This isn’t particularly sweet to hear and sometimes it actually annoys me to have my name said so many times (and extra penalty points if you manage to mispronounce my name too). 

Adding someone’s name to your conversations, doing it naturally and without excess is a basic requirement, yet one that is extremely easy to get wrong. Ensure your script and training do not let you down. 

Fail: Not taking context into account 

Data and past interactions can often offer your agents valuable context. 

If you see that the person called three times the previous week, are you going to treat them as a repeat caller and try and understand what the conversations were, or are you going to just follow your core script and ask them about their issue, as if it was the first time they’ve reached out? 

As a customer, you know what you’d like to be done, but is that how your organisation acts? 

Giving your agent the relevant data isn’t enough. Training, trusting and empowering them to use that data to tailor the conversation is a significant step in the right direction and will go a long way to having your customer feel like you care, instead of letting them think you see them as a walking wallet.  

Fail: Using the wrong data 

You can get things spectacularly wrong if you use incorrect information to make your decisions. Beyond the classic ‘recommended for you’ email full of products you would never consider buying, there are several more noteworthy examples. Amongst the most famous ones, we have Pinterest congratulating single women on their wedding, or Adidas sending an email to some of their customers with the headline ‘Congrats, you survived the Boston Marathon’ (yes, the one that suffered a bombing attack in 2013).  

While these are grotesque marketing fails, embarrassment can also easily happen in the contact centre. 

If you want to personalise, make triple sure that the data you have actually measures what you think it measures and that it is of decent quality, or prepare yourself for a fiasco.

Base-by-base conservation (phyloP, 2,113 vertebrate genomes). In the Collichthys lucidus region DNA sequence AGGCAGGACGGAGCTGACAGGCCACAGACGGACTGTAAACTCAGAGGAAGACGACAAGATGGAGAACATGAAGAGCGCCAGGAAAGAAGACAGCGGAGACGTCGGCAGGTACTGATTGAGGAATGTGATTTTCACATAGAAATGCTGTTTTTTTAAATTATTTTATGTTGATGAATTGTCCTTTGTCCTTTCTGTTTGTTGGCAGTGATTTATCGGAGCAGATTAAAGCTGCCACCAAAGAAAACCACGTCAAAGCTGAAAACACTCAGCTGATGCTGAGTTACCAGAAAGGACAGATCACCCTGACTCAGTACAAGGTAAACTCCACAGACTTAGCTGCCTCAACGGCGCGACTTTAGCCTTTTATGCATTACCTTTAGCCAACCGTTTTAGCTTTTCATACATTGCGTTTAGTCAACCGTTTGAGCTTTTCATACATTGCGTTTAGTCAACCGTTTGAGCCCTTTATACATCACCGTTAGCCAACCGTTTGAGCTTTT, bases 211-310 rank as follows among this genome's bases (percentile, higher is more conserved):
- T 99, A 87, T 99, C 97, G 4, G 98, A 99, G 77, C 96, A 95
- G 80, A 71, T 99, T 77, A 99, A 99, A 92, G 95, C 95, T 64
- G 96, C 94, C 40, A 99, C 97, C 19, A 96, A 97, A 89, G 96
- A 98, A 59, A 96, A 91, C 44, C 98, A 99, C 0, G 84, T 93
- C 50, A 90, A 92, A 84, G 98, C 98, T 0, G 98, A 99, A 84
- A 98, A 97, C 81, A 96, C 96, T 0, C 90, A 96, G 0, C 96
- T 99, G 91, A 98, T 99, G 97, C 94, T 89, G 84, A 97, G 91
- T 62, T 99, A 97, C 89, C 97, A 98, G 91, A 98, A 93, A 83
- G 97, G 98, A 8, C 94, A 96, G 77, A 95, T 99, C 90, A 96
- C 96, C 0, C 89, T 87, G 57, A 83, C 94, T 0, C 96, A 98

Fail: Going too far 

Sometimes, the use of data can become borderline creepy, as Charles Duhigg highlighted in his hugely successful book The Power of Habits

He shares the tale of US retail giant Target who became so advanced in their analytics, they were able to predict when a woman was pregnant before she even had the opportunity to tell anyone about it! All of this was purely based on their shopping patterns. They then used that information to send tailored coupons to these shoppers through the mail. As you might imagine, this was not well received by customers. Some felt it was extremely intrusive of them (how could they know that?!) while others discovered their teenage daughter was pregnant. 

Knowing something about your customer does not mean you should use it in your interactions with them. Some avenues are best avoided – your customer might not want to know what you know about them. 

Do not improvise! 

When thinking about customer experience, there are two sides to the personalisation coin. When done right, it unlocks increased loyalty and engagement with your customers. Get it wrong and customers will not be so kind to forgive, you risk losing their trust, and may even reconsider doing business with you. 

Personalisation isn’t something you should attempt on your own. Instead, play it safe and bring in experts such as Premier CX to support you on that journey. 

This article was first published on the Premier CX website.